Employee suspended for racist tweets following Euros 2020

16 July 2021

An employee of Saville Estate Agents is suspended after (allegedly) posting racist tweets on his social media account. But, just like shaggy, he says…’It wasn’t me’! What are the risks for businesses?

On the one hand, if the employee has more than two years’ service he is protected from being unfairly dismissed and Savills should act according to the law before making any final decisions about his continued employment, otherwise he may have a claim of unfair dismissal. Conversely, the posts are discriminatory and could damage Saville’s reputation which could have serious repercussions.

All we know so far is that the employee has been suspended from work. Suspension is not always appropriate but can be justified where there is a potential threat to the business or other employees. Suspension comes before any disciplinary action and should not be imposed as a sanction or an assumption of guilt. Innocent until proven otherwise, this person is probably likely to have been suspended on full pay until an investigation has been carried out.

Any investigation will most certainly need to address his defence that his account was hacked. The legal test is that an employer must hold such investigation as is “reasonable in all the circumstances”, judged objectively by reference to the “band of reasonable responses”. The employer should come to its own conclusions based on a reasonable investigation. That could include finding out who else had access to the social media account, whether the account had ever been hacked before and the level and content of this person’s social media activity prior to the incident. Was he very vocal on social media about similar issues in the past? It might the case that investigation shows up a reasonable explanation or conversely, that the employee’s defence that his account was hacked is not substantiated. The employer should apply its own thought process and consider what a reasonable employer in those circumstances and in that business might have adopted. Only once this has been done, should the employer consider whether formal disciplinary action is necessary.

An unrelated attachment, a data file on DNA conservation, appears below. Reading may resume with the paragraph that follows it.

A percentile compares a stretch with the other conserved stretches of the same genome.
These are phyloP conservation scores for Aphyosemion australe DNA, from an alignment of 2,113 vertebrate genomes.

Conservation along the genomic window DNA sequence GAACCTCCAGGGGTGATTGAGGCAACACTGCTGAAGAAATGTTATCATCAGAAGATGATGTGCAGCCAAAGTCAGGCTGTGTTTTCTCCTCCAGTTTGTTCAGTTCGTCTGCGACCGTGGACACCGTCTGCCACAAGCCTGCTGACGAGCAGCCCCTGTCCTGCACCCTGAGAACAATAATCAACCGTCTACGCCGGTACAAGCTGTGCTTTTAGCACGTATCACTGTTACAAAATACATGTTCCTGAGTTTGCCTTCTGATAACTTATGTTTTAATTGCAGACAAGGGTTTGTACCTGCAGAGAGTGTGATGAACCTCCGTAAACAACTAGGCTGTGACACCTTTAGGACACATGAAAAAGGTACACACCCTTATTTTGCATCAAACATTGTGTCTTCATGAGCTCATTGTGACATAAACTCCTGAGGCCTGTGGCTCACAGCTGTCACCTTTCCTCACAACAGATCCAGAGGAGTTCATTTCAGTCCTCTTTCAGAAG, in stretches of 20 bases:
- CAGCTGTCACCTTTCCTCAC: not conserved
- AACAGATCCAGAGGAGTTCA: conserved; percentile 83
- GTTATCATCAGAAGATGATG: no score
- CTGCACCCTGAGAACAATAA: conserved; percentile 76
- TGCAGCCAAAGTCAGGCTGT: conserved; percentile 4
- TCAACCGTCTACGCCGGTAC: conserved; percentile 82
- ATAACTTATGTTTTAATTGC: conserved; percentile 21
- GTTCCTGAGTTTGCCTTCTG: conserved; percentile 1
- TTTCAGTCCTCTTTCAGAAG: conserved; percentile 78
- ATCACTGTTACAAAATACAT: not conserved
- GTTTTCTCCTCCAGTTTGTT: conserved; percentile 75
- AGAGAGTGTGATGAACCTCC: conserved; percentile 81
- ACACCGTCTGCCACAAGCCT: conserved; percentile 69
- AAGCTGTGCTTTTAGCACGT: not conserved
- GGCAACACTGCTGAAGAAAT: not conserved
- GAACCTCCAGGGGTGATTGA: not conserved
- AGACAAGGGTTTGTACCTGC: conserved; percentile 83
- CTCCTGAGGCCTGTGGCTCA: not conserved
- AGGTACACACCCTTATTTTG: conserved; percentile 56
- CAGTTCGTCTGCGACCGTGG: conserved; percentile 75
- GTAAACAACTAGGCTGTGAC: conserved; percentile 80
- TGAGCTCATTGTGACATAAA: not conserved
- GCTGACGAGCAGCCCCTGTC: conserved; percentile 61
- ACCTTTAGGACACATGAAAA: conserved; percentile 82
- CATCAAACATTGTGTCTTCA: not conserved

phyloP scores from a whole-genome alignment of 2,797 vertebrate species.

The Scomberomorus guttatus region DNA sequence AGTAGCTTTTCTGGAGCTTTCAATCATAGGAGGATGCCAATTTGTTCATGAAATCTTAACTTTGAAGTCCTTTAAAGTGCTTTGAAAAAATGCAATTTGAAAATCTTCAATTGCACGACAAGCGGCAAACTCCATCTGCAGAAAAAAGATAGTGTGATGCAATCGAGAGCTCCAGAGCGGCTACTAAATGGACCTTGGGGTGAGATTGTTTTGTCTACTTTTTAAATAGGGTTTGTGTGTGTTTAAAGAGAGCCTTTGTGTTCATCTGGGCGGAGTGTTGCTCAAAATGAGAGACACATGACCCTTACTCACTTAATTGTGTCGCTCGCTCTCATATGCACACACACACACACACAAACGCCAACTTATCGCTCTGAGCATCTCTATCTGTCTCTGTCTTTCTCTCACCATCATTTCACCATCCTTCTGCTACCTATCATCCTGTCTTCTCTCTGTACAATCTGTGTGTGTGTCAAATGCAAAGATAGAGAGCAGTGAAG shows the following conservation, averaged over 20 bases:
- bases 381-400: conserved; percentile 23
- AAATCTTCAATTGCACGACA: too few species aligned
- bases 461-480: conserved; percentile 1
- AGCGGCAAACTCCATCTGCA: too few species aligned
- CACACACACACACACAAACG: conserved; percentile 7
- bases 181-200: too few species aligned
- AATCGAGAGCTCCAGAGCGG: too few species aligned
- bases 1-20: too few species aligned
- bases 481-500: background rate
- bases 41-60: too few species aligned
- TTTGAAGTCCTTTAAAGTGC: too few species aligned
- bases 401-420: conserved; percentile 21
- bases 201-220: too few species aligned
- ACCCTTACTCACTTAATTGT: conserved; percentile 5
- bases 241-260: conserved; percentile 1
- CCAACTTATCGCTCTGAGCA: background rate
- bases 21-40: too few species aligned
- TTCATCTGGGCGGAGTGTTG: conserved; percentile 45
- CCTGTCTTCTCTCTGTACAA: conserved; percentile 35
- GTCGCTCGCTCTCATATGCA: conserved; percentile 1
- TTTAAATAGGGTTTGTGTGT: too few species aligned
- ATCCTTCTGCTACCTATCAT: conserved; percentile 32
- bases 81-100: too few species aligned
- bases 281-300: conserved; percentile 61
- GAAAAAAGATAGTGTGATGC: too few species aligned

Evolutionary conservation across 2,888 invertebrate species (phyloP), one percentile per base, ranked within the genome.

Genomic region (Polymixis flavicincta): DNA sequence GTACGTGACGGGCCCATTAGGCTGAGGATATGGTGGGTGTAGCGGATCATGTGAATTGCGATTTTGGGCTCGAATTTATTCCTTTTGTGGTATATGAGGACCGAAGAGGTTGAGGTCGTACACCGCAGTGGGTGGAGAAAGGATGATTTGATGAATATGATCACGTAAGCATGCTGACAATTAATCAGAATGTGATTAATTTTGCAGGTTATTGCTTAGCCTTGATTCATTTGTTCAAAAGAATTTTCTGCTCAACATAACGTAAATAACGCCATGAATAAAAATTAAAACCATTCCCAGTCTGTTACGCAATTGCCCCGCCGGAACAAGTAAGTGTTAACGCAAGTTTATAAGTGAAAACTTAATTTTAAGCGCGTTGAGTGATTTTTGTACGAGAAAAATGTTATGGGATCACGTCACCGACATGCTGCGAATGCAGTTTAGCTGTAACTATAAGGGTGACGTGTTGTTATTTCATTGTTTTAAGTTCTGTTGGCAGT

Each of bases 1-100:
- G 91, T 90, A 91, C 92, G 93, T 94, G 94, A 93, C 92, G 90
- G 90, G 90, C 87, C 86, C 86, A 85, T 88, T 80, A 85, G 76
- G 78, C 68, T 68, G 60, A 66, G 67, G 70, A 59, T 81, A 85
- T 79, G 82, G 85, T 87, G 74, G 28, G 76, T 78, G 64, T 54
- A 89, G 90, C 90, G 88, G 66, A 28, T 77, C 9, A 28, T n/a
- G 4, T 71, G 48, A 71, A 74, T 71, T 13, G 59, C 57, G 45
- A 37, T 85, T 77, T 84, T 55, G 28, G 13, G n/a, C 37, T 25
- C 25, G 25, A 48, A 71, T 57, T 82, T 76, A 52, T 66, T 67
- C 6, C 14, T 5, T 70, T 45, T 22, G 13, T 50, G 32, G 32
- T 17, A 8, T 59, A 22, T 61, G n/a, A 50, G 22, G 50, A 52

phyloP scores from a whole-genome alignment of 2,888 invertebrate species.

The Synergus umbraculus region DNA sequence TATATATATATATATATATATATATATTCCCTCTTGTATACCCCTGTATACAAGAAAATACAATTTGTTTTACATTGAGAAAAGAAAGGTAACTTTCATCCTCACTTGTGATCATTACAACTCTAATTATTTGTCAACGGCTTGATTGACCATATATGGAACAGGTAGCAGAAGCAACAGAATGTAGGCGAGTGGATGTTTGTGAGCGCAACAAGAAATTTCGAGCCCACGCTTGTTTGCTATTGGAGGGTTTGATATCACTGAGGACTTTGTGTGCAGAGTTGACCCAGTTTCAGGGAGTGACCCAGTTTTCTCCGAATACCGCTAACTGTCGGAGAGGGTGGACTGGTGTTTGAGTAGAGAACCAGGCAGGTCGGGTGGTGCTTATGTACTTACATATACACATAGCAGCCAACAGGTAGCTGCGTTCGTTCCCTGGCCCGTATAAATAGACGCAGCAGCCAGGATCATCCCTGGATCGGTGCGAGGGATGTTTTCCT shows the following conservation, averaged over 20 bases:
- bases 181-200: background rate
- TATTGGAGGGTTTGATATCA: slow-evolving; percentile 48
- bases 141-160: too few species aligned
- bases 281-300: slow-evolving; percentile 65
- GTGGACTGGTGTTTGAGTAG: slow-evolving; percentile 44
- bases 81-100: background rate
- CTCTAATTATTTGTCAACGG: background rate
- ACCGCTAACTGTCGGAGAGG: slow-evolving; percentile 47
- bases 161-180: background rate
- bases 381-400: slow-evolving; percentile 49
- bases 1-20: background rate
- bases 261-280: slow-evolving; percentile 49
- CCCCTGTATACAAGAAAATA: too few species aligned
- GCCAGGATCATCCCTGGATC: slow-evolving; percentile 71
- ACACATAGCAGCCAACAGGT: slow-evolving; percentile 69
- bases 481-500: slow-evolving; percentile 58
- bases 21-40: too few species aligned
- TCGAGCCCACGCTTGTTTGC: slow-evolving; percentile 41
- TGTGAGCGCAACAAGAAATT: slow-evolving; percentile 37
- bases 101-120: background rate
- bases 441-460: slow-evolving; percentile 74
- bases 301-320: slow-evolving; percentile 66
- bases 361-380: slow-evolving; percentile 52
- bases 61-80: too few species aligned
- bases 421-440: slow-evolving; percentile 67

What about the fact that the tweets were on a personal social media platform? In the case of Game Retail Limited v. Laws the employer terminated the employee for making numerous offensive tweets on his personal Twitter account. The tribunal found that he had been unfairly dismissed but the Employment Appeal Tribunal overturned this decision, noting that the tribunal failed to take the public nature of the Twitter account into consideration and asking a new tribunal to balance the employees’ right to freedom of expression with the employer’s desire to remove or reduce reputational risk from its employees’ social media communications. In this case, despite the fact the employee wasn’t at work at the time the posts were made, given the high media profile of this case and the fact that it appeared on Saville’s own social media account via this employee gives rise to a serious risk of reputational damage. Saville’s have stated that they have clear zero tolerance policies on discriminatory behaviour and intend to act accordingly.

It remains to be seen what the outcome for this individual will be, both in terms of his employment and the police investigation, but even where guilt may appear to obvious there should always be a carefully considered action.

Contact our Employment Team if you need support or advice about dealing with investigations and disciplinary matters.

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